Enid Campbell never wanted to marry, but her aristocratic family needs an heir—and after her brother is killed in World War I, it falls to Enid to produce one. This pressure will lead to cascades of unhappiness down the generations.
Poisoned, splintered relationships characterize this saga of upper-class life in 1920s Britain, radiating outward from the fallible Enid, whose discomfort as a daughter, sister, and mother dominates events. Favored by her father, who also died early, Enid makes a questionable marriage to Douglas, “a nobody, a nothing,” and then has a son, Fagus, who's "born with something wrong with him" and becomes an invalid after falling down the stairs, turning the child into “the living breathing embodiment of everything she’d done wrong.” Loveless though her marriage is, Enid stays in it to provide a fully able heir, although she would rather be a nun or devote herself to her Christian Science beliefs. Two more children are born, but the pressure and postnatal depression are too much, and Enid flees, leaving her sister, Joan, and Joan's "companion," Pat, to step in. Anstruther’s debut, a fictionalized version of her own family’s history, is a dark story of close relationships gone awry. Enid’s stony, withering mother, Sybil, was always closer to Joan; Enid believes Joan hates her; Enid’s daughter, Finetta, believes her mother hates her and neglects her own daughter in turn while feeling crushing love for her son. For all the sophistication of tone and expression to be found in the book, the familial relationships emerge naked, brutal—and gender biased. Anstruther depicts a privileged world that offers little in the way of human warmth and a group of characters almost uniformly miserable despite their material comfort. It makes for a chilly read, its gloom only deepened by a running 1964 episode in which an elderly Enid is confronted by the measure of her failure.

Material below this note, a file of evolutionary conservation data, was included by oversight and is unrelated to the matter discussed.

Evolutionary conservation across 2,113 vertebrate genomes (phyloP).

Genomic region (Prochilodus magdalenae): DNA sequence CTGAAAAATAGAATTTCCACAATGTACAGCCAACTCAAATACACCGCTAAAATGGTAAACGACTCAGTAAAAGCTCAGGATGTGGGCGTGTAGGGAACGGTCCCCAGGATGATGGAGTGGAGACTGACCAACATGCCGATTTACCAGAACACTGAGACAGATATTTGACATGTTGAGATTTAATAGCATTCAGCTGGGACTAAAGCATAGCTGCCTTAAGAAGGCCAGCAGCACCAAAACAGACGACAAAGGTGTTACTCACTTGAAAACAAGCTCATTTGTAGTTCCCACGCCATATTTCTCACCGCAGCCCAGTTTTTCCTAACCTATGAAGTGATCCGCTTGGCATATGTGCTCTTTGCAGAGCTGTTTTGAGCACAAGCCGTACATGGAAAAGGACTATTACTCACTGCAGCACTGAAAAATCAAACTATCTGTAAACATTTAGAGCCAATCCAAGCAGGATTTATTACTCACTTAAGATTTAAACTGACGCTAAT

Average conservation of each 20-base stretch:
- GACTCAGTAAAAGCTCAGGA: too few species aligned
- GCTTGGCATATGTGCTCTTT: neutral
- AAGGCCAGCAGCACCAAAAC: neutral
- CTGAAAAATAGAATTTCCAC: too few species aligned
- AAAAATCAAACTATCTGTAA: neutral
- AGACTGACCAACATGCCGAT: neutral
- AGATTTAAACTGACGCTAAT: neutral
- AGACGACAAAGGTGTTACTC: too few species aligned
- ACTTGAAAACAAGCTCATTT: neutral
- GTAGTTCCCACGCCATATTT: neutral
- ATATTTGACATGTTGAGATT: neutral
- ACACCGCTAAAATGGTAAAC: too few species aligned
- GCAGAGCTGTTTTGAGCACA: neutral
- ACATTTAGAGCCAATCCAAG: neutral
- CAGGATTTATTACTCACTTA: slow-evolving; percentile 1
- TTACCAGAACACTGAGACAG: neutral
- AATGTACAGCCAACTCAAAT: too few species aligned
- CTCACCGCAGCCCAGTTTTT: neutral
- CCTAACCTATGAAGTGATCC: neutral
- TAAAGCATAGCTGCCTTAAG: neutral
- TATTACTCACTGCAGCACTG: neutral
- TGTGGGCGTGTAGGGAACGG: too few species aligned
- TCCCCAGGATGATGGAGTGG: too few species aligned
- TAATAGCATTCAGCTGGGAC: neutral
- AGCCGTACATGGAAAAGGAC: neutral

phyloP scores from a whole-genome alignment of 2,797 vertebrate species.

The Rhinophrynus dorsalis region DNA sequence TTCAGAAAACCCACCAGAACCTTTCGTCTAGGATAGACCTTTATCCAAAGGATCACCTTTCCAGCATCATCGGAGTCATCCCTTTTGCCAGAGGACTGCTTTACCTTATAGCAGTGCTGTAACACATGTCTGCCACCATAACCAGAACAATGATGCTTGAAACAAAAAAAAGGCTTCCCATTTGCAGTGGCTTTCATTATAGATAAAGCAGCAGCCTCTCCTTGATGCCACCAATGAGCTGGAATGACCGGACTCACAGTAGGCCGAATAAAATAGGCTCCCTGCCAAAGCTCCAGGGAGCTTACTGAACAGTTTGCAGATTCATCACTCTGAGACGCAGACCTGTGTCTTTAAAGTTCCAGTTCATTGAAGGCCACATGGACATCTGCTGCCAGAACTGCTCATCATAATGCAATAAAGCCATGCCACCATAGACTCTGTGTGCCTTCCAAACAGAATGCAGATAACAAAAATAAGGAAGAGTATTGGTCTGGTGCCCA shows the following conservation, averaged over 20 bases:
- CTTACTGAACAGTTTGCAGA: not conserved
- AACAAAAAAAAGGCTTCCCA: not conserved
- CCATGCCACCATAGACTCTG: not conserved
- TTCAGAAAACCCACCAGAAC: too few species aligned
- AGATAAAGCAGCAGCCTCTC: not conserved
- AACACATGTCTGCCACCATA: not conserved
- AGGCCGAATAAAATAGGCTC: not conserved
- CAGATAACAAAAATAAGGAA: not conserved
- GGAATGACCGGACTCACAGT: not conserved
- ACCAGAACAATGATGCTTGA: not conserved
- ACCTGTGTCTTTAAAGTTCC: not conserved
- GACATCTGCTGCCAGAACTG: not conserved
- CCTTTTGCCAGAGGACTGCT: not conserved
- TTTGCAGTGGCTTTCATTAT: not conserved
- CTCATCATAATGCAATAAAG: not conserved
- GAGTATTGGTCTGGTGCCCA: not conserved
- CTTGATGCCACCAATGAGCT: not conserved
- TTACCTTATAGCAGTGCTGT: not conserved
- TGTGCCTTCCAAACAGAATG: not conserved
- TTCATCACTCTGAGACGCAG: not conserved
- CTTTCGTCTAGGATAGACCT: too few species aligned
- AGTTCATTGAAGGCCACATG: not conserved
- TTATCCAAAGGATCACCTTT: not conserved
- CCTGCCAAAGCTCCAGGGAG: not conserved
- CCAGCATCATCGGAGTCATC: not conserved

A stifling, dismaying tale of upper-class dysfunction elegantly told.